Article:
GOP budget would cause irreparable damage – but there is a way out


July 14, 2017

Editor’s note: The following op-ed by CHN Executive Director Deborah Weinstein appeared in The Hill Friday, July 14.
Earlier this week, more than 1,500 local, state and national groups delivered a letter to Congress urging members to avoid draconian cuts in the fiscal year 2018 budget proposal advancing in the House. These groups, including service providers, faith groups, labor and civil rights organizations and more, represent millions of Americans.

The upcoming fight in the House over the FY18 budget has not received as much attention as the struggle in the Senate over healthcare legislation. But there are some interesting similarities – and some important indications that the only proper and workable path forward for Congress on both healthcare and the 2018 budget is a bipartisan path that rejects drastic cuts to Medicaid and other essential programs

In the Senate, the GOP leadership has been stymied in its efforts to bring healthcare up for a vote in part due to moderate Republicans such as Sen. Susan Collins of Maine.  These moderates are concerned over the drastic scope of potential Medicaid cuts in their state as well as the very real possibility that people with preexisting conditions will be unable to afford health insurance if the bill becomes law.

In the House, plans to pass a FY 2018 budget resolution also have been frustrated by moderate Republicans – 20 members of the Tuesday Group, led by Rep. Charles Dent of Pennsylvania, have warned against deep cuts to programs such as Medicaid, SNAP/food stamps, or help for people with disabilities.

“While fiscal responsibility and long-term budget stability is essential, requiring hundreds of billions of dollars – as much as $200 billion by some accounts – in budget savings from mandatory spending programs in the reconciliation package is not practical and will make enacting tax reform even more difficult than it already will be,” the Tuesday Group stated in a letter to House Speaker Paul Ryan (R-Wis.). To be clear, we don’t share the Tuesday Group’s interest in enacting still more tax cuts.  All the proposals out so far would massively reduce taxes for rich people and corporations, irresponsibly weakening our capacity to invest in our shared future. But the moderate Republicans do not understate the threat to programs vital to protect the health and basic living standards for the non-rich and vulnerable. Some Republicans want to cut even more — $300-$400 billion in cuts, on top of the Medicaid reductions already passed by the House and pending in the Senate as part of the healthcare repeal legislation.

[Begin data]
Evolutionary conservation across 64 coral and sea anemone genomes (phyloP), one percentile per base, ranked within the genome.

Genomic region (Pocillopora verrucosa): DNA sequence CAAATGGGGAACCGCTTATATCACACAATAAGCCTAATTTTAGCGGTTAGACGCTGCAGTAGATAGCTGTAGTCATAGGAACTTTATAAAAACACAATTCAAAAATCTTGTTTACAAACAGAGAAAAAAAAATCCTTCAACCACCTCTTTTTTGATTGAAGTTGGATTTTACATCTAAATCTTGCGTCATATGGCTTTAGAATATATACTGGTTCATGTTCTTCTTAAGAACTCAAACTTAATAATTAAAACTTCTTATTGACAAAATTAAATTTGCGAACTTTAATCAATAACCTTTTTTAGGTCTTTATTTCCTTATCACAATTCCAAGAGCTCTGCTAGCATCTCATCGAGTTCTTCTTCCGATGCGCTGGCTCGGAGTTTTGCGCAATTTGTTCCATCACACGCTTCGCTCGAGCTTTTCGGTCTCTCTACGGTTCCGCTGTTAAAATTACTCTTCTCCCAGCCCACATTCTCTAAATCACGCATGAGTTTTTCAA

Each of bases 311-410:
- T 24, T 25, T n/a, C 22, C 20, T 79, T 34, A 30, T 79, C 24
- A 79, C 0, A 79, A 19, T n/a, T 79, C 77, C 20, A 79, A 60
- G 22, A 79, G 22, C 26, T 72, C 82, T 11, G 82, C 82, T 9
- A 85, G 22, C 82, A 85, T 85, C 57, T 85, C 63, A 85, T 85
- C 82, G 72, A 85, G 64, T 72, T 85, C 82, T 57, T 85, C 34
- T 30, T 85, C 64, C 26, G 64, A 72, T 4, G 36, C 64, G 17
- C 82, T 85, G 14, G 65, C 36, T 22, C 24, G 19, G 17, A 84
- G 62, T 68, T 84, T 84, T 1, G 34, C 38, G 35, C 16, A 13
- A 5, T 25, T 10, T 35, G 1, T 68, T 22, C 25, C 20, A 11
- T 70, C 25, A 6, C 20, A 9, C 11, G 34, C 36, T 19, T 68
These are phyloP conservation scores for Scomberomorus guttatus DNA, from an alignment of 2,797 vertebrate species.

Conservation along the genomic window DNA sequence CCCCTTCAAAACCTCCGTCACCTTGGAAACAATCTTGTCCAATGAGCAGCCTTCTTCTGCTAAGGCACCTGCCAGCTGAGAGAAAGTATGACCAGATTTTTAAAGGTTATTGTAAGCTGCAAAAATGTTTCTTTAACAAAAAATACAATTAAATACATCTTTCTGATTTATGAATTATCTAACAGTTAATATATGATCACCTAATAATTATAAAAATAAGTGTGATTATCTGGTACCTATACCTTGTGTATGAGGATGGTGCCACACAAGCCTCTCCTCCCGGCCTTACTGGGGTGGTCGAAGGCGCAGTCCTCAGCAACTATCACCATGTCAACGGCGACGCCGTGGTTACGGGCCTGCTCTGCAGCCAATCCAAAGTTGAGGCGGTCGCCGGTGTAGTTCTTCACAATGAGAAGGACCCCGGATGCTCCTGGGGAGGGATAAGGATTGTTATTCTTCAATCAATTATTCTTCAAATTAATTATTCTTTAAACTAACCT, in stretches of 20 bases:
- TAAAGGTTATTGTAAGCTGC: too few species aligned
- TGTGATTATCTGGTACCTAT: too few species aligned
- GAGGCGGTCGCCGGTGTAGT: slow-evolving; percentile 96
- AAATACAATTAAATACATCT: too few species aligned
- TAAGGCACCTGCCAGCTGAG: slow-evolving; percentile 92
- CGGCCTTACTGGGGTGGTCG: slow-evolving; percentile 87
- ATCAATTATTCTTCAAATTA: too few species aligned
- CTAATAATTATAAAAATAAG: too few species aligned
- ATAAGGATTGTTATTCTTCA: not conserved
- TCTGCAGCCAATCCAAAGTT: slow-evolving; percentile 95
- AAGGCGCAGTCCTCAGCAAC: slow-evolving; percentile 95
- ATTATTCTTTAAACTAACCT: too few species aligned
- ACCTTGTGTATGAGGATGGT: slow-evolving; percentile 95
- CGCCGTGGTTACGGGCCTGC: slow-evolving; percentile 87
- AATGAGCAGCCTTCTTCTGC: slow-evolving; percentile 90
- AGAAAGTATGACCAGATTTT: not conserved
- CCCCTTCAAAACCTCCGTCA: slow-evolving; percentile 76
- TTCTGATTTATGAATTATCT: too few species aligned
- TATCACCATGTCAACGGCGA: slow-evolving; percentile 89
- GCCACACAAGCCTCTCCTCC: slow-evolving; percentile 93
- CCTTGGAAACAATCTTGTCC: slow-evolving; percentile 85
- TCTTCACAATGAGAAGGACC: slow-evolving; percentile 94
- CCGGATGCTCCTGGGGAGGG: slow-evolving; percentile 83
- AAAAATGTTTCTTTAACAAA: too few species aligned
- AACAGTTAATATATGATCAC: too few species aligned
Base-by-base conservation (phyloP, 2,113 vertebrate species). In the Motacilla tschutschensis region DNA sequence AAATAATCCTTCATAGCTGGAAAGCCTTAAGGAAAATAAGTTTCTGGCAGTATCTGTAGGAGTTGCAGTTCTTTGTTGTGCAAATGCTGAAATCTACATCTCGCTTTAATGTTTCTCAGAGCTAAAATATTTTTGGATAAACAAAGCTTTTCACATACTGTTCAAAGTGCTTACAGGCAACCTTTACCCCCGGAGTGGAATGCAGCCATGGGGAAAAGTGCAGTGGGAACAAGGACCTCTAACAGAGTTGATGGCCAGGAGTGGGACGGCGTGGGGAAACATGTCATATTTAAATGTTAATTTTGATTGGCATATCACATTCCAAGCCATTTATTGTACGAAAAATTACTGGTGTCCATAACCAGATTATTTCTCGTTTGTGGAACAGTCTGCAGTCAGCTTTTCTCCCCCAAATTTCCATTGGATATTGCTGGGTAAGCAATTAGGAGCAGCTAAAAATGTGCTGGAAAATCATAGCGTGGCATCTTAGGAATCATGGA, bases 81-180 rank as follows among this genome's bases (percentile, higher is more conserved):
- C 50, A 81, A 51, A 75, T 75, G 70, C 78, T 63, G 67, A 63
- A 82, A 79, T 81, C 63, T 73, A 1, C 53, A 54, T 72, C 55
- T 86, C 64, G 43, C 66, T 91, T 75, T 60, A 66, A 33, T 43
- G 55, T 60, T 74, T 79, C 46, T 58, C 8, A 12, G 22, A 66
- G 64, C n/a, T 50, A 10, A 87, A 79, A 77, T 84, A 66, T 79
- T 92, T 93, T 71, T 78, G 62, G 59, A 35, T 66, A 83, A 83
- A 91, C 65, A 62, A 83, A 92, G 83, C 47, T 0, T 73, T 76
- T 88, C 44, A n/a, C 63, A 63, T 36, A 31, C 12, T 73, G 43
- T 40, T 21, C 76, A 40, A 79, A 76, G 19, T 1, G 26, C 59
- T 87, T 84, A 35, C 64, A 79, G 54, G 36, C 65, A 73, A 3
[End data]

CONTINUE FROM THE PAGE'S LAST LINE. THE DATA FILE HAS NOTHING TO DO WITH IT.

The letter to Congress signed by more than 1,500 groups notes that human needs programs already have been cut in recent years because of budget caps under existing law. It lays out some of the most egregious examples of cuts, some already proposed by President Trump and some in congressional plans: Slashing Medicaid, ending the federal commitment to providing a minimum basic food benefit through SNAP, cutting other services for people with disabilities, children, workers, and seniors, and harshly undermining environmental and consumer protections.

The CHN letter further calls on Congress to remove the “unrealistic sequester cap” on domestic appropriations through a bipartisan agreement. In fact, Trump and congressional proposals to increase Pentagon spending beyond the existing cap cannot be achieved without a legislative change that must be bipartisan to pass; such an agreement must include increases to domestic spending and some international peace programs.

In this regard, there is overlap between what CHN and our allies are advocating for and the Tuesday Group. In their letter, the Tuesday Group calls upon congressional leaders – Republicans and Democrats – to reach an agreement on spending levels for FY 18. “In fact, absent such a bipartisan, bicameral agreement, we are reticent to support any budget resolution on the House floor,” the letter warns.

Over in the Senate, GOP leaders, including Senate Majority Leader Mitch McConnell of Kentucky and Senate Majority Whip John Cornyn of Texas, already acknowledged they will reach across the aisle to Democrats to increase spending beyond the existing budget caps.

It is looking increasingly clear that the only way Congress can act without doing grievous harm – and possibly the only way to take any action at all – is to work out a bipartisan agreement. Speaker Ryan has said he is open to a new bipartisan deal. The country can use one.

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